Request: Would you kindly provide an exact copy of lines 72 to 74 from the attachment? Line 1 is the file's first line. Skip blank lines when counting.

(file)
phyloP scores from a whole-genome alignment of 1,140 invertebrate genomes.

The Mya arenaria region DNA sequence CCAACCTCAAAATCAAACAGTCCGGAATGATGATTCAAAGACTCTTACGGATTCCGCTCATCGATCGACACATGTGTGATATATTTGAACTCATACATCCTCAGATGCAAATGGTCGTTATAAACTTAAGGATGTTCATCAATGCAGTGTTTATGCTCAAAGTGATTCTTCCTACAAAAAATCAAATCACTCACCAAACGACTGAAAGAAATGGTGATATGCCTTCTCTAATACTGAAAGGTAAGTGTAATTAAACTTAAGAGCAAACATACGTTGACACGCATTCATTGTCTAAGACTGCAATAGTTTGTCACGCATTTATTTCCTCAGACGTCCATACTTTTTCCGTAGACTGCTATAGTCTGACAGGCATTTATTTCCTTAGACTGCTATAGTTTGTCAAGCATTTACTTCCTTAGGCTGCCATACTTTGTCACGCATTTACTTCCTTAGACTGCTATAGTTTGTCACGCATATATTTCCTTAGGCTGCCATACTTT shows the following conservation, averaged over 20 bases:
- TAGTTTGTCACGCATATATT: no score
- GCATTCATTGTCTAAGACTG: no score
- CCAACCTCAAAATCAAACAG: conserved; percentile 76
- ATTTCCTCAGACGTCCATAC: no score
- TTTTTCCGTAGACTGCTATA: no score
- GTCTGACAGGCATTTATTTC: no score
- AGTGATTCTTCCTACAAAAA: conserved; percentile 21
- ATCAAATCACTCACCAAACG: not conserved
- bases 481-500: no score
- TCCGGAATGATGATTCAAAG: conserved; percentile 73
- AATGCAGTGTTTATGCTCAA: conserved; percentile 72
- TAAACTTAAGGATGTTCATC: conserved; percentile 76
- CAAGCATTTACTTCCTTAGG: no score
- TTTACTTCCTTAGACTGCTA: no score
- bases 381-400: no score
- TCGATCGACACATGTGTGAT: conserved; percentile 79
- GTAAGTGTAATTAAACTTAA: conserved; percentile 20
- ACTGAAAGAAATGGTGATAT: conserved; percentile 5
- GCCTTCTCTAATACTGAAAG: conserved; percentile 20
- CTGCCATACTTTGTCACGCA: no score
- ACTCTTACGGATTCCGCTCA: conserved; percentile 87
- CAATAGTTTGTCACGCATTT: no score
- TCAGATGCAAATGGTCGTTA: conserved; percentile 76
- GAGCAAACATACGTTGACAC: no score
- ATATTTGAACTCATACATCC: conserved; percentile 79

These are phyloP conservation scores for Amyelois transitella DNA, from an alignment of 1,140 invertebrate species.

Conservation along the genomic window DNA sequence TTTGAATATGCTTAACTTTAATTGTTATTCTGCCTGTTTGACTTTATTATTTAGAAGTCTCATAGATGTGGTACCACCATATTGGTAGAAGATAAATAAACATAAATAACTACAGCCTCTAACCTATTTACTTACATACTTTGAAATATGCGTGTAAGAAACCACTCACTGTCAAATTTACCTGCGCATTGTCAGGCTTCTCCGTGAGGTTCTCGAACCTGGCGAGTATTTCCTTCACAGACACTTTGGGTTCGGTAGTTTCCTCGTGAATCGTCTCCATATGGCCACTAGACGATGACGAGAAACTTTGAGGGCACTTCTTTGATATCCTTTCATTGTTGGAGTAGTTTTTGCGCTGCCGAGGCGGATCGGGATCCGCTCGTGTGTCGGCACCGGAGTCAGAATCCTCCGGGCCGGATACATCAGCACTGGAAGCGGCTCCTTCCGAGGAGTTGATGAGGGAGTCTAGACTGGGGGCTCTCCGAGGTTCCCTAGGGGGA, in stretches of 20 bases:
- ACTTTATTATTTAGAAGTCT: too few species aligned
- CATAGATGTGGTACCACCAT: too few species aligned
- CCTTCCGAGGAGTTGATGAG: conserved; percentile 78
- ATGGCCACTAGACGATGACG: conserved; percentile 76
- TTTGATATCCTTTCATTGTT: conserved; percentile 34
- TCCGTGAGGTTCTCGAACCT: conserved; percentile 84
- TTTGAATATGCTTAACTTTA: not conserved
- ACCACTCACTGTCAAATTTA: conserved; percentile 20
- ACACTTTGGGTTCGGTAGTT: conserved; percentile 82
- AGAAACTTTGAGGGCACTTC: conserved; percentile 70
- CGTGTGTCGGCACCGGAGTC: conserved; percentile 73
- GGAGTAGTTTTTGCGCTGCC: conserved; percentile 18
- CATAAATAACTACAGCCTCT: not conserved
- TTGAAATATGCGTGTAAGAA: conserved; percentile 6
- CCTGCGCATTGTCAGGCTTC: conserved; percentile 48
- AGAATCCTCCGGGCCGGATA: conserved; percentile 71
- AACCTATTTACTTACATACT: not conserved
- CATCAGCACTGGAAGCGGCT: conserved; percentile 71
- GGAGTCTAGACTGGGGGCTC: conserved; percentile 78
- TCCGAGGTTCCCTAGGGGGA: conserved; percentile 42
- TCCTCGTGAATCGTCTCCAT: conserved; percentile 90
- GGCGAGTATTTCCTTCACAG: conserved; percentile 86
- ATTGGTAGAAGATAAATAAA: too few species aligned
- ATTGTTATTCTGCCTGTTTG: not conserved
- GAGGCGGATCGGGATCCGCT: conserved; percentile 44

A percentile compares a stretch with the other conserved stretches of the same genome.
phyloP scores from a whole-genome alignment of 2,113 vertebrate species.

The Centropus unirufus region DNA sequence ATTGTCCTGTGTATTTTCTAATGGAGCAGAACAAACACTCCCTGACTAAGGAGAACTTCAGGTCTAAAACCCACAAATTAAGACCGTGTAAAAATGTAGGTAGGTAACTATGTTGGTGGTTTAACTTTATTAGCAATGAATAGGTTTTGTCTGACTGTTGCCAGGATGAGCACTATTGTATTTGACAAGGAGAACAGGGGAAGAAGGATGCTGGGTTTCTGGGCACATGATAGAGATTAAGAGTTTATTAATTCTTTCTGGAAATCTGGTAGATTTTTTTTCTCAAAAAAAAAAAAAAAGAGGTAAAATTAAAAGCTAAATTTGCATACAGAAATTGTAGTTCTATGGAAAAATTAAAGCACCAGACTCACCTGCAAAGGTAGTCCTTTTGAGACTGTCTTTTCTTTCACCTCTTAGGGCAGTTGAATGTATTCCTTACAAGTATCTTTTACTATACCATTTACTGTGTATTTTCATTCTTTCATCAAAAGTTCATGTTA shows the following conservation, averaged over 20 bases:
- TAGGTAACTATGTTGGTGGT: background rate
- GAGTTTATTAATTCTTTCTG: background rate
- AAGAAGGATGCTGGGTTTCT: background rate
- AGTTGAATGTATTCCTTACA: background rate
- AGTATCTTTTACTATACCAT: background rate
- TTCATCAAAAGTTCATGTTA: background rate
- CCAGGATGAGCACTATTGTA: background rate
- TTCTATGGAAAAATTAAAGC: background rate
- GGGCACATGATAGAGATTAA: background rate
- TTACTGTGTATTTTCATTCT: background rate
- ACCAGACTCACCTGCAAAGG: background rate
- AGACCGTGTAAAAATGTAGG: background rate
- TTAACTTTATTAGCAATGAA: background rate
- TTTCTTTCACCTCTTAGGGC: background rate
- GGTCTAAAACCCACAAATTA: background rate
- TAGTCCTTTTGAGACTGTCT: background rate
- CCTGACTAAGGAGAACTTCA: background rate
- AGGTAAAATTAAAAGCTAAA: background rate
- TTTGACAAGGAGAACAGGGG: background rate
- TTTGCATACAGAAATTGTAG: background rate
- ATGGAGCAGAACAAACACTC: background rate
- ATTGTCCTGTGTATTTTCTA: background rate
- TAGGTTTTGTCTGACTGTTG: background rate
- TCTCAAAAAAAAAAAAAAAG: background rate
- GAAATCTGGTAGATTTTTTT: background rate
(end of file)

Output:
- GGTCTAAAACCCACAAATTA: background rate
- TAGTCCTTTTGAGACTGTCT: background rate
- CCTGACTAAGGAGAACTTCA: background rate